Hilo, Tuesday, June 7, 2011 – HOPE Services officials set six months as the maximum stay for any person using the new West Hawaii Emergency Housing Facility in Kailua-Kona.
When figures were released recently for its first half year in service to the community, at total of 50 people had used the shelter, 80 percent of whom already had been placed in permanent housing — whether that’s a subsidized rental, moving in with extended family or entering a group home, HOPE Services CEO Brandee Menino said.
“We probably just made a small dent in the chronic homeless numbers,” Menino said. “We haven’t been able to quantify it.”
But it is a dent and it is making a difference, she said.
That placement rate means the shelter is getting people into housing more quickly than anticipated, she said, in part because rental subsidies remain available and in part because HOPE Services, the Veterans Administration and other agencies still have money for those subsidies, she added.
Another surprise during the shelter’s first six months, she said, was the number of elderly people who sought housing.
“At least one-third have been elderly,” she said. “We weren’t prepared for the frail and elderly.”
Older homelss people came to the shelter with medical conditions that added to the other problems they face, Menino said. The West Hawaii Community Health Center’s mobile van, which parks at the shelter daily, provided much-needed medical services, she added.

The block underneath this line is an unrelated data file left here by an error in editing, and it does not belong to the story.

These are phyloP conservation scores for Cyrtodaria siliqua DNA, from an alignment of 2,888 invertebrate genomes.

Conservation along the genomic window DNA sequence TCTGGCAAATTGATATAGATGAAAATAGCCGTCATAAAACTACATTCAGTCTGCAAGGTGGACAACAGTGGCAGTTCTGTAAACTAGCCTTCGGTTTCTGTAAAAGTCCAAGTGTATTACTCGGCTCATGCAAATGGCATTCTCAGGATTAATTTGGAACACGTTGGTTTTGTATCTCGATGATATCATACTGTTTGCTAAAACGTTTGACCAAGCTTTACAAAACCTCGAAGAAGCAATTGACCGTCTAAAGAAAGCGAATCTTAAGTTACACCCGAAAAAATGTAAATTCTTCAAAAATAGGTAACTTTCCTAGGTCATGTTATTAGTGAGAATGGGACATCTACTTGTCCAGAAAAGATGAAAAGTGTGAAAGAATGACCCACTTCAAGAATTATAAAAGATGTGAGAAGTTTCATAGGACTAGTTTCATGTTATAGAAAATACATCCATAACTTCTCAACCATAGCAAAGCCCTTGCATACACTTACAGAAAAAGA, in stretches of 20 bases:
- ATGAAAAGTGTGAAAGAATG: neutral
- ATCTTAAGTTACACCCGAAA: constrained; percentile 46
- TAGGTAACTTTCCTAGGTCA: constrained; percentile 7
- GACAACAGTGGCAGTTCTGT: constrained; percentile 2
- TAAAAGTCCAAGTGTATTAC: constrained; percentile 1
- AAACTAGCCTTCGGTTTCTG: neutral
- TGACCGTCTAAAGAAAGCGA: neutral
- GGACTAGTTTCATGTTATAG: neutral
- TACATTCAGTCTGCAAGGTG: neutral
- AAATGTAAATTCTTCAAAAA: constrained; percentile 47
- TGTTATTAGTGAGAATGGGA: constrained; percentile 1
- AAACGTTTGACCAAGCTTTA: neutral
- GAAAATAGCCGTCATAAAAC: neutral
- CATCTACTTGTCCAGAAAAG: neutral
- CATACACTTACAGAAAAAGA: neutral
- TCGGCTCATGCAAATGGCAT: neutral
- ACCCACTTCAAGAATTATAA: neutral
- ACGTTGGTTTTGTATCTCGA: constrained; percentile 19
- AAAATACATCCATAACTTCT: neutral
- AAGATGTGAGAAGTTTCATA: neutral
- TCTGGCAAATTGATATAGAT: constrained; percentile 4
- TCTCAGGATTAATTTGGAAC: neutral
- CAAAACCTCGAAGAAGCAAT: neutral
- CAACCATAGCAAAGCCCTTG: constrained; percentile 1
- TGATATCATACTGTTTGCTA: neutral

There are still homeless people on the streets, beaches and in parks during the day, because the shelter is open from 5 p.m. to 7:30 a.m. Daytime services are provided at The Friendly Place Drop-In Center next door.
About a fourth of the people who used the shelter are now working or enrolled in college classes, Menino said.
Men and women are housed in separate wings. The shelter has 16 units for men and 15 for women.
Kona police officers occasionally bring in people in the middle of the night, Menino said.
Because of the shelter’s location in the Old Industrial Area, most of the clients are from Kailua-Kona, Menino said. Agencies like HOPE Services are still figuring out ways to help homeless populations in other areas, particularly Ocean View.
More homeless housing is to become available in West Hawaii later this year, replacing the 24-unit Kawaihae Transitional Housing that closed Feb. 28.
Planned transitional housing on Hina-Lani Street, above the Kaloko Industrial Area, is under construction, with the 12-unit first phase to be done this August.
Miller, Erin . “Emergency housing helps in Kona”Hawaii Tribune Herald, 7 June. 2011. http://www.hawaiitribune-herald.com/sections/news/community/emergency-housing-helps-kona.html
Email Erin Miller at firstname.lastname@example.org.